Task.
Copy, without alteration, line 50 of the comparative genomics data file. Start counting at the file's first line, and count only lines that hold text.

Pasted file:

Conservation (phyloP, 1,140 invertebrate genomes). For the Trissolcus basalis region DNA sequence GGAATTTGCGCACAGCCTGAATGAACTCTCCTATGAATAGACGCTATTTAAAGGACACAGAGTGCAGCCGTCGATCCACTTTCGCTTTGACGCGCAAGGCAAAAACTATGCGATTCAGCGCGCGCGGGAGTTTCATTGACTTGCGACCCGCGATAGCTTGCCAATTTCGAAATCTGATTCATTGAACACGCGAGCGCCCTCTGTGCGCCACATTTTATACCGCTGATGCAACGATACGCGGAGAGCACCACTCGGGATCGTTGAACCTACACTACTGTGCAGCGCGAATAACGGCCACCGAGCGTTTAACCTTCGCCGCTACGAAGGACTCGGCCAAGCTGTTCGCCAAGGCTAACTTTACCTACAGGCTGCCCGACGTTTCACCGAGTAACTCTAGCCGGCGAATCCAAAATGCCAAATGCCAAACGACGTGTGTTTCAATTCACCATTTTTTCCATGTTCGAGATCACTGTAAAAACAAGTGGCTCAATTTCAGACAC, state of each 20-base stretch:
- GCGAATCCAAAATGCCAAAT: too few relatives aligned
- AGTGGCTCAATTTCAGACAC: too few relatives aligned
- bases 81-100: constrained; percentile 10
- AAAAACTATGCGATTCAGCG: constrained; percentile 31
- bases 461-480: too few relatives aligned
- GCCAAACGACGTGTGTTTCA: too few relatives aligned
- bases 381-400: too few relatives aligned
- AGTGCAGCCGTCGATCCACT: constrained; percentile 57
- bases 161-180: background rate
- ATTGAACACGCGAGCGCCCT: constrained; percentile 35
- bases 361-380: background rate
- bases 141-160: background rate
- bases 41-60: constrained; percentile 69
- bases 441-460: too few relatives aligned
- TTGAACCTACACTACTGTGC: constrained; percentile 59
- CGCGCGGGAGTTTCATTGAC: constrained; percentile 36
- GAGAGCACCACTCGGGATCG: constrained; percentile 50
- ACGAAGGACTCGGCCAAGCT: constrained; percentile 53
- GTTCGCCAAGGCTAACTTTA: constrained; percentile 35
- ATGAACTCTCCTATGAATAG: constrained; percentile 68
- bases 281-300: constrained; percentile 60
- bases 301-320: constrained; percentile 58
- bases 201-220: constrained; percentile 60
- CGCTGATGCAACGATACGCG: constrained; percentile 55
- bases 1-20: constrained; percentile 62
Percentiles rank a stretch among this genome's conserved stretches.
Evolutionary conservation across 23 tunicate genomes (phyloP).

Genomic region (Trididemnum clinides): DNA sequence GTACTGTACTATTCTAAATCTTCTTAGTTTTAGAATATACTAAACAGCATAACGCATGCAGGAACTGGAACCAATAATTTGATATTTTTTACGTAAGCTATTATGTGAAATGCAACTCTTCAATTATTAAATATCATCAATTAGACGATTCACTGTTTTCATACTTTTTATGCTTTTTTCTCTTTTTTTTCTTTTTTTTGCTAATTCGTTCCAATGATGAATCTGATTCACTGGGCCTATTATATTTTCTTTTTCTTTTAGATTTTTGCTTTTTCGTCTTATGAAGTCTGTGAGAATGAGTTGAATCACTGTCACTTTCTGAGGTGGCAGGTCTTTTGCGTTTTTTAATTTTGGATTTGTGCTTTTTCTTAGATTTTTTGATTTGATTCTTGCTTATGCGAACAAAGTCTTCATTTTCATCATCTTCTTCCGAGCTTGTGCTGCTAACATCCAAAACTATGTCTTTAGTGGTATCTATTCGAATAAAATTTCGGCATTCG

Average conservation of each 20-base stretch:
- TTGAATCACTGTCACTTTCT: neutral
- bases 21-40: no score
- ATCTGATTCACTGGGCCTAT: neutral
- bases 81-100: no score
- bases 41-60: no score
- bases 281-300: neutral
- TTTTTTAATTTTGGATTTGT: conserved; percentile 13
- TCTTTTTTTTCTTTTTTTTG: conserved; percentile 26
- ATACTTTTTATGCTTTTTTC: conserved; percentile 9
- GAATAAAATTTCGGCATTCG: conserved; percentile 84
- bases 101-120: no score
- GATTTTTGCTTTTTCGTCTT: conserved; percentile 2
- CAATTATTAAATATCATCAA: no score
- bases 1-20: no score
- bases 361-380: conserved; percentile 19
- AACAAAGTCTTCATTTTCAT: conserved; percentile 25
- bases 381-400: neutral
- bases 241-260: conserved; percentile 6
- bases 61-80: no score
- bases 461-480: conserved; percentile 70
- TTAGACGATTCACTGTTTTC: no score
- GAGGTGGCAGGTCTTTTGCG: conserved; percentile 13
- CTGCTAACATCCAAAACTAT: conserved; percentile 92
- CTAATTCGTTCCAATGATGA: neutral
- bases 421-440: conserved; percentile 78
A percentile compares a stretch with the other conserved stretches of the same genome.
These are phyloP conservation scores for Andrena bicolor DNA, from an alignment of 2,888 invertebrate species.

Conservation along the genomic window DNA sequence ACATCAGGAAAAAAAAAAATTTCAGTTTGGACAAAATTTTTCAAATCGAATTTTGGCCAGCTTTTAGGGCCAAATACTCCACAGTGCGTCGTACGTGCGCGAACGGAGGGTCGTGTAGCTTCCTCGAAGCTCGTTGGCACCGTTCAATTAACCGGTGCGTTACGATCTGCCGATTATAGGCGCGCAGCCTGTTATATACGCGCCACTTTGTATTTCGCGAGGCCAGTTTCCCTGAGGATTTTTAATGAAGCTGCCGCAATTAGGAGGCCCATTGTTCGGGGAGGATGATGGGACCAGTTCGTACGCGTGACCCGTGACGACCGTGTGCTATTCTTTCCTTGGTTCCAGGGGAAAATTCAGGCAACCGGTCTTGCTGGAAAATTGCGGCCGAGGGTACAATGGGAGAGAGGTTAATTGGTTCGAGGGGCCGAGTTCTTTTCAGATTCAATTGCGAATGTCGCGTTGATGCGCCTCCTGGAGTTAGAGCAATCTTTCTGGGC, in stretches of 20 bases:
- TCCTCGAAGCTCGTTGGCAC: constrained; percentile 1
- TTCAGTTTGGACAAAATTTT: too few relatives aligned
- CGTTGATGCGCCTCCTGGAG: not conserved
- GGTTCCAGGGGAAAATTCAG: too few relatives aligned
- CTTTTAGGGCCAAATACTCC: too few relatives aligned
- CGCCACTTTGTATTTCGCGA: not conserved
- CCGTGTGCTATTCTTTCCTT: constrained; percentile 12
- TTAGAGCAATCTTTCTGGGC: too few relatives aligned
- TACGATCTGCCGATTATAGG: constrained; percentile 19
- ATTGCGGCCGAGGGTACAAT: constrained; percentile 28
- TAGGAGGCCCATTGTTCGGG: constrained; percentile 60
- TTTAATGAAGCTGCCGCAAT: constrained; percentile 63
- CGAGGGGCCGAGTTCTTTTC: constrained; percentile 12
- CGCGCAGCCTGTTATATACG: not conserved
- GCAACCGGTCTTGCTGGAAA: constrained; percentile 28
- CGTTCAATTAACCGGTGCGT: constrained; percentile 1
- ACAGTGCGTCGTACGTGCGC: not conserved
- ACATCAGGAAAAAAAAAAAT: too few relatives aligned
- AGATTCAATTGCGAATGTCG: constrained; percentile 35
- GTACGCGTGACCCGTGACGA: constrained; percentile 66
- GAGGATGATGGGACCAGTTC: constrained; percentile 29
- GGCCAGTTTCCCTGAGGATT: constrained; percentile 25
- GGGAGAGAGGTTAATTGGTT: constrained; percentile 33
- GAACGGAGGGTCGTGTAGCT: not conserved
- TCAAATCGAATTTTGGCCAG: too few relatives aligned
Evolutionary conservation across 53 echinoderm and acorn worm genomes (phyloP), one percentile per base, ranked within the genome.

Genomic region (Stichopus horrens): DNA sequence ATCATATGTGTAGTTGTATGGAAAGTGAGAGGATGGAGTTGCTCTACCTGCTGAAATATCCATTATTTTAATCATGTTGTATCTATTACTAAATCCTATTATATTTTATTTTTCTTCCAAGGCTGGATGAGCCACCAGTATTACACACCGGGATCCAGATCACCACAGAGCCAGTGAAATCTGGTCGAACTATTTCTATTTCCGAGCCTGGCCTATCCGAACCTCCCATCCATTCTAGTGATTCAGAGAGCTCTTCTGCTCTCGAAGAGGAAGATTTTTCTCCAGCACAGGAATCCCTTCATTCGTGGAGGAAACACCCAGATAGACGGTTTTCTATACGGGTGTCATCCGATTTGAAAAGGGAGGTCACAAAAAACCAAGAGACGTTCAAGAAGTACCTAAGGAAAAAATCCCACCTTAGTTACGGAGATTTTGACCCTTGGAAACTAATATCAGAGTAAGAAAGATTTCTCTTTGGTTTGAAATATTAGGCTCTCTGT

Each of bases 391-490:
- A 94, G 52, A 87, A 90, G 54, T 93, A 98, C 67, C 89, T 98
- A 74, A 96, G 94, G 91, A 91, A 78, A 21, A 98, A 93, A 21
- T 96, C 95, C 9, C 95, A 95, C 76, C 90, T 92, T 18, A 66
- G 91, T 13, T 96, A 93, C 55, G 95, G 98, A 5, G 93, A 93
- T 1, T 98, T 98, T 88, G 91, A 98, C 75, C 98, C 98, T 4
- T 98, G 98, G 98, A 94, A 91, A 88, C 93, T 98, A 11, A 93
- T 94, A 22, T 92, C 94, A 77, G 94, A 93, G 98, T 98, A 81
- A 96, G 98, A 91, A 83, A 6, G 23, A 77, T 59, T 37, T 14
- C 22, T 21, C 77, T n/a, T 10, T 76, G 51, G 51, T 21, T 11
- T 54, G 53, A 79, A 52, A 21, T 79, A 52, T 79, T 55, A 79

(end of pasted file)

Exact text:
- bases 461-480: conserved; percentile 70